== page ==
Victoria Jane Leith’s album, Make Me to Grow, is subtitled “an immersive experience of melodies, nature and prayers” and that’s exactly what it is. Listening to it transported me to a devotional gathering in a tranquil garden.
You may recognize Victoria from our Studio Sessions “Lion Roar”, “Tiny Seed” and “I Loved Thy Creation”, renditions of which are also included on her sweet album.
I am glad Victoria wanted to share with us about her album. Here’s what she said:
In preparation for the release of his new album in honor of the centenary of the Passing of Abdu’l-Baha, Home of Light, singer-songwriter Luke Slott took viewers on a 19 day journey of storytelling and music during the month of the Baha’i Fast.
Luke’s wonderful recounting of the events and stories of the history of the Baha’i Faith, coupled with his beautiful music, was captured in a series of 20 videos called ‘A Story of Light’. I wanted to connect with my dear friend Luke to find out more about this wonderful initiative and to share it with our readers. Here’s what he had to say: Continue reading
My dear friend Sonbol Taefi has created a new multi-language devotional album called Coral & Pearls. Her voice on its own is rich and her compositions are uplifting, but on this album her music is also adorned by singers from various parts of the globe; the album features Luke Slott, Elika Mahony and Nasime Wattiaux.
With the exception of the title song, the tracks were recorded in New Zealand with acoustic instruments: piano, guitar, santour, percussion and strings ,as well as backing vocals and choral arrangements. The enchanting title song is based on the marriage prayer revealed by Abdu’l-Baha in Persian, and it was developed for a full ensemble piece for recording with the Czech National Symphony.
It’s been many years since we interviewed Sonbol about her album Sea of Mystery (which you can read here), so I was glad for the chance to hear from her again, and to learn more about her latest album. In this interview she tells us how it came together, and offers some words of encouragement to other musicians, or anyone who is beginning to set the Baha’i Writings to music: Continue reading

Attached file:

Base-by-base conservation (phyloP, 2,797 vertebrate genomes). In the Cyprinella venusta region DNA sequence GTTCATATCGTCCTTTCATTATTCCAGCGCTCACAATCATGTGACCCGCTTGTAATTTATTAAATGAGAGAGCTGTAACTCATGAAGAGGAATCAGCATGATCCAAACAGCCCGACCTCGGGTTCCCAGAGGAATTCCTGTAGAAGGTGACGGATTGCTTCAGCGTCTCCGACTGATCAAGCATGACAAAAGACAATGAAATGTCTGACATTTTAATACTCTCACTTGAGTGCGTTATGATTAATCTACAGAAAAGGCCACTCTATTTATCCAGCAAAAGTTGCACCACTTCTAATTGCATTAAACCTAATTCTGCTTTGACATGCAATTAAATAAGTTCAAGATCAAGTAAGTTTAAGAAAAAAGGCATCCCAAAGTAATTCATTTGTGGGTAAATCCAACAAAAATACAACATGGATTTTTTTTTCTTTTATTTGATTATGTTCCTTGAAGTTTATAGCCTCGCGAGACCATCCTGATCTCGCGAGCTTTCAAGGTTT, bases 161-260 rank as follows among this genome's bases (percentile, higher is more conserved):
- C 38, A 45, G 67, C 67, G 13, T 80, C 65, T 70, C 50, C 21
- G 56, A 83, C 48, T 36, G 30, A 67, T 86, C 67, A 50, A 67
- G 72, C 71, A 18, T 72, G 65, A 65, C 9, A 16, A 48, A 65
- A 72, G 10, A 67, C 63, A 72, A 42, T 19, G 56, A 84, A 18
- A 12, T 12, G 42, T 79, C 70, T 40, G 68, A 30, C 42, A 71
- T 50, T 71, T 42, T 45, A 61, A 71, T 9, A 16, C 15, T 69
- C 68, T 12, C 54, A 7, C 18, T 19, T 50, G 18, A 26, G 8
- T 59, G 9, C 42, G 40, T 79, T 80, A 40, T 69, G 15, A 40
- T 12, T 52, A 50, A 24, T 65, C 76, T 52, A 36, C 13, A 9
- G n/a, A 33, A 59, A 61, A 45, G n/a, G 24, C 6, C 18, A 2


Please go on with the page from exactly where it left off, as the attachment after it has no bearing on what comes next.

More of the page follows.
The music of Elika Mahony holds a special place in my heart and in our family life so we were thrilled when she released a new global collaborative song called “Waves of One Sea”. No matter how often we listen to it, it never fails to rejoice my soul.
We’ve featured Elika on Baha’i Blog before — most recently, I interviewed her about her album The Exalted One in honor of the bicentenary of the Birth of the Bab. I was curious to learn more about “Waves of One Sea”, and here’s what Elika graciously shared with me: Continue reading
Ali Youssefi creates music that goes straight to the heart. You may be familiar with his collaborative music videos, especially his wonderful song called “Unite”, which includes 50 voices from around the world and which continues to be extremely popular!
Ali was also critical in helping us film Baha’i Blog Studio Sessions in Belgrade, Serbia (where he was living at the time), and from these sessions you can watch him singing “Jedinstvo (Unity)” in Serbian, and “Oh Mi Siervo (O My Servant)” in Spanish.
I was so excited to hear about Ali’s latest global musical collaboration called “Waves”! Featuring over 400 singers and instrumentalists from 38 countries and territories across the globe, “Waves” is a happy celebration of the unified diversity of the human race. Have you watched it? It never fails to make me smile, and I had to get in touch with my dear friend to find out more about his new initiative. Here’s what he shared: Continue reading
One day a young man was composing jazz tunes on a rented piano in his apartment in Boston when the doorbell rang. He opened the door to find himself face-to-face with his blue-eyed neighbour, a classically trained singer who had heard his music through the floor and needed someone to accompany her while she rehearsed. Two years later this singer gave birth to me at home, accompanied by jazz played by my father and the doctor, who was (naturally) also a musician.
Our house was always full of live music and artwork from all over the world. The arts were a way of life. Creating and appreciating art was how we related to each other, and how we built community. So the first time someone asked me what I saw as the purpose of the arts I was thrown off guard. They seem as essential as food and water. There are an endless number of ways that the arts enrich our lives and shape our reality. Here are five that I keep coming back to: Continue reading